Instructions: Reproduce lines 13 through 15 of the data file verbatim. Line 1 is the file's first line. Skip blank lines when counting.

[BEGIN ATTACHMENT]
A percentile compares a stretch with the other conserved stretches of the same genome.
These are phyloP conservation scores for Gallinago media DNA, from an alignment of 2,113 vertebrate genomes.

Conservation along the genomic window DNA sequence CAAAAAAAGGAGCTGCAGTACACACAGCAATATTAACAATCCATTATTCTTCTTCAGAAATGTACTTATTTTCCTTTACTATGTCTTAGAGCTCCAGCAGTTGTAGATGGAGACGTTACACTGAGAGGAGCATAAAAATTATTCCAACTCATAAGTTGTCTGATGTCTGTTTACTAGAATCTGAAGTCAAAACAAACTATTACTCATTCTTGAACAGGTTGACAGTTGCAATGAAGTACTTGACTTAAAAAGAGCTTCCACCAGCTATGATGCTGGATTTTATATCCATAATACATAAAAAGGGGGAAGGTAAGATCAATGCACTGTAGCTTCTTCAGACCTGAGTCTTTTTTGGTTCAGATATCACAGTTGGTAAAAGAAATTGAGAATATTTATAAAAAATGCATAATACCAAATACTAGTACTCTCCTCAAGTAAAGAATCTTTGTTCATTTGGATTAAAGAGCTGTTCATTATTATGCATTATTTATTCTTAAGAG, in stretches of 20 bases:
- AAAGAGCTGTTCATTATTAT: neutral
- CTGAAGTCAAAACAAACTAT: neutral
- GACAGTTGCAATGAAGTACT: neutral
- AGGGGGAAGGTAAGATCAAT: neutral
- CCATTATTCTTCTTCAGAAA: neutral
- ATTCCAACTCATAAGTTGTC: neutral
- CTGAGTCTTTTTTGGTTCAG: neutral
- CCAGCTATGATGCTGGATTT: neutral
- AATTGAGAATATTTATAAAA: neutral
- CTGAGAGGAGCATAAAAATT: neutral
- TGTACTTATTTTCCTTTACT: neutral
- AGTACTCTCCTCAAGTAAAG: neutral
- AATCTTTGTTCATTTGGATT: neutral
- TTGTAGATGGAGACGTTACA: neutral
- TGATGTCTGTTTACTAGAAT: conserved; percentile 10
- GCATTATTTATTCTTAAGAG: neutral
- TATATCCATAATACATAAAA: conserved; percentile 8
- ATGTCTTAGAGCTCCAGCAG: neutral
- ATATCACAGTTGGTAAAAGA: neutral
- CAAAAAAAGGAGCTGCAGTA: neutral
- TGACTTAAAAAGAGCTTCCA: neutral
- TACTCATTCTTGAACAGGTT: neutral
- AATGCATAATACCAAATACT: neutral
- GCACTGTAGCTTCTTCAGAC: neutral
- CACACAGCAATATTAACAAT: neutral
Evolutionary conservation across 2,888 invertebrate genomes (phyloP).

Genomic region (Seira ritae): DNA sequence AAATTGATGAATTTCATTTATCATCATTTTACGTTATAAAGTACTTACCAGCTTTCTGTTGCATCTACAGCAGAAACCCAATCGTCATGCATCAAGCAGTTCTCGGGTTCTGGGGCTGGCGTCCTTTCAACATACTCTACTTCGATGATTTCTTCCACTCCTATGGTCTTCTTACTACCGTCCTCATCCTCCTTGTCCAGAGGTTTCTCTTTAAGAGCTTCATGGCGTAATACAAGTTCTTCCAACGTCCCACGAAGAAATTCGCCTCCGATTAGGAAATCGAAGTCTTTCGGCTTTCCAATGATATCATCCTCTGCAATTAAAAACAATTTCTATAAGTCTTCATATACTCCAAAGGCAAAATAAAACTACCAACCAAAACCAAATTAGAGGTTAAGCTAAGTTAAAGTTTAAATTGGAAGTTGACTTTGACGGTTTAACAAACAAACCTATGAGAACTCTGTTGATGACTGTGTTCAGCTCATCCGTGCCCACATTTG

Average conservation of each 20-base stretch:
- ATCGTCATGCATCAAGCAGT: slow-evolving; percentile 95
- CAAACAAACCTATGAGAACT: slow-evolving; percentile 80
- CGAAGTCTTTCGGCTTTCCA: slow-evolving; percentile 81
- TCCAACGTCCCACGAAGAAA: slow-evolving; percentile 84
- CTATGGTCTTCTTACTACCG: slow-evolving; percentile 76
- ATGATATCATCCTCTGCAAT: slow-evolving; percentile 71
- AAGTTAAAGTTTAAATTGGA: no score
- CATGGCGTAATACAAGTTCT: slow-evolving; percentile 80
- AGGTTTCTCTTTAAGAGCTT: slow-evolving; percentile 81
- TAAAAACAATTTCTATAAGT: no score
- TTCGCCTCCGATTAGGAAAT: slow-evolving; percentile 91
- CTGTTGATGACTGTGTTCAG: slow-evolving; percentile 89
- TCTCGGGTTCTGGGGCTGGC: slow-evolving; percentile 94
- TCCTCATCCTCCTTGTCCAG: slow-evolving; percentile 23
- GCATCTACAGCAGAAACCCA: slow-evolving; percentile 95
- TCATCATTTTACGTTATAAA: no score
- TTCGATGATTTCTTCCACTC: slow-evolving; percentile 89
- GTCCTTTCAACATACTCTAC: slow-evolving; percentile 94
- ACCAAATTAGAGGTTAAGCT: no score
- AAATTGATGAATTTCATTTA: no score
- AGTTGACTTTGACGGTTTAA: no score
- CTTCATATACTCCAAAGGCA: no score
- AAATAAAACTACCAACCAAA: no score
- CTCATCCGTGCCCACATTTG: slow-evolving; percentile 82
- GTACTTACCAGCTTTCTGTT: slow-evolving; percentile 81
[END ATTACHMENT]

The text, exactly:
- CTGAGAGGAGCATAAAAATT: neutral
- TGTACTTATTTTCCTTTACT: neutral
- AGTACTCTCCTCAAGTAAAG: neutral